Book Review: Guide to Ecstacity

Guide to Ecstacity by Nigel Coates, published by Princeton Architectural Press, 2003. Hardcover, 454 pages. (Amazon)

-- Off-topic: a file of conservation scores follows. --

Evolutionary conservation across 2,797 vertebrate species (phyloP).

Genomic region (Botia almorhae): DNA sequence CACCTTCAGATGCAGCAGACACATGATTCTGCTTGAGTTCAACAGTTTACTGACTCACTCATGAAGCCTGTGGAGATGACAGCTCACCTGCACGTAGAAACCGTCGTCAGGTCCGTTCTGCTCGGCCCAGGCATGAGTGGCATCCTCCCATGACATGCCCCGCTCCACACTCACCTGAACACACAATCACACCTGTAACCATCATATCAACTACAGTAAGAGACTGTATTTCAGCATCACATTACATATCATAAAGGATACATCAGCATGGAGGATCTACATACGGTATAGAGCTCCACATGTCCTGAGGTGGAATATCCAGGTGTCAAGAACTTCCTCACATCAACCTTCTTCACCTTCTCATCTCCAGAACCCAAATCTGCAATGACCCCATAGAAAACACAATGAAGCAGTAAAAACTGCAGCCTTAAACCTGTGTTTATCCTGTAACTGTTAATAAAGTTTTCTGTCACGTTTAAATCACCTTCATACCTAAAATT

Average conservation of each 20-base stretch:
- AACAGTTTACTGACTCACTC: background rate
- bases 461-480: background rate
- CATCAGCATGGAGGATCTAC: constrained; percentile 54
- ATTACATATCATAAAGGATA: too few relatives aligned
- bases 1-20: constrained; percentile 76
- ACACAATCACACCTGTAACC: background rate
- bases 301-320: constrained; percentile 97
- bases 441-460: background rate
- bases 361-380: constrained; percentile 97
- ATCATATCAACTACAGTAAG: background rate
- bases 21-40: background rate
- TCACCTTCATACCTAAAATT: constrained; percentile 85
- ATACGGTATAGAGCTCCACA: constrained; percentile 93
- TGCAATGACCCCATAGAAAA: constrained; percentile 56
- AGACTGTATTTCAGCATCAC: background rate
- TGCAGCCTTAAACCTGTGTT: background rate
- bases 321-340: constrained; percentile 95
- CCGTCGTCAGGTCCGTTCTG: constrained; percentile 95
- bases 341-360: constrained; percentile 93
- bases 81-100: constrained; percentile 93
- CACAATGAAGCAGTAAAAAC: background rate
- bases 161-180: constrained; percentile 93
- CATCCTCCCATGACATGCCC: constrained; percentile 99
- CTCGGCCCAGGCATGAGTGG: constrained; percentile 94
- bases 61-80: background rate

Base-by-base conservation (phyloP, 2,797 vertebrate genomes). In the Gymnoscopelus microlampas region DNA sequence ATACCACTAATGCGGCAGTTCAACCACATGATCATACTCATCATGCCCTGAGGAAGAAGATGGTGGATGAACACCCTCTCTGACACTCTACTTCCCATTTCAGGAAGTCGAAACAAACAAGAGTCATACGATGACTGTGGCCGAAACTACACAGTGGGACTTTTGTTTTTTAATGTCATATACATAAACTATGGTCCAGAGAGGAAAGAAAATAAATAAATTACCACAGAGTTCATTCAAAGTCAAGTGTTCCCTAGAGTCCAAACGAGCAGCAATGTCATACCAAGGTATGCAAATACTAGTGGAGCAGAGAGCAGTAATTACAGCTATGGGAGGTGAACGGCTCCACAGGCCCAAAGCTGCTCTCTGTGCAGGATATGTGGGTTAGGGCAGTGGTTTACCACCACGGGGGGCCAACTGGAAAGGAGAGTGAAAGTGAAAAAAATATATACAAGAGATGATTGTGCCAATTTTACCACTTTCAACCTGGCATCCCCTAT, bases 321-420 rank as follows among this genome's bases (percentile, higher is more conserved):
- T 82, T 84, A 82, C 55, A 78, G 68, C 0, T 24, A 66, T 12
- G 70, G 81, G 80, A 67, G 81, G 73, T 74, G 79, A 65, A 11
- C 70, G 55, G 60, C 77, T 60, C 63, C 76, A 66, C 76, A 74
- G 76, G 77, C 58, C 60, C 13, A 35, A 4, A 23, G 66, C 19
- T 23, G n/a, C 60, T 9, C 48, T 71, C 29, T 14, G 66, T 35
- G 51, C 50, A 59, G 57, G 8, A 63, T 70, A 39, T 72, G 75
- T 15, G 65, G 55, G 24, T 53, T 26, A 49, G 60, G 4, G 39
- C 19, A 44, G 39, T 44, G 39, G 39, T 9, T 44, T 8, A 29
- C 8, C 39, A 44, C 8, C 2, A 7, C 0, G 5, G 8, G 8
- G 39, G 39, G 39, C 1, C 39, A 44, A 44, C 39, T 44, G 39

Ecstacity is a fictional city pieced together from sections of Tokyo, Cairo, London, New York, Rome, Mumbai, and Rio de Janeiro, and British architect Nigel Coates' metaphor for his beliefs on architecture and the urban condition for the 21st century. The book, a guide to this multi-ethnic, multi-cultural, all-embracing city, is described to the reader through six chapters: Tuning In, Locking On, Undressing, Letting Go, Cranking Up, Flipping Out. While the author believes the book does not need to be read in order cover to cover, these chapters more accurately describe the linear nature of the book, as one takes a voyage of discovery through the city. Graphically the book is as eclectic as the city it describes, text layered upon images layered upon images, with the ever-common dictionary of terms on almost every page (in a twist the terms are listed from Z-A). Coates' projects are sprinkled throughout the book, but Ecstacity does not read as a monograph, more as a theory of cities. What's important in Coates' book is not understanding Ecstacity as a place but as a set of ideas that embrace change, diversity, tolerance, complexity, experience and the hybridization of city spaces and events.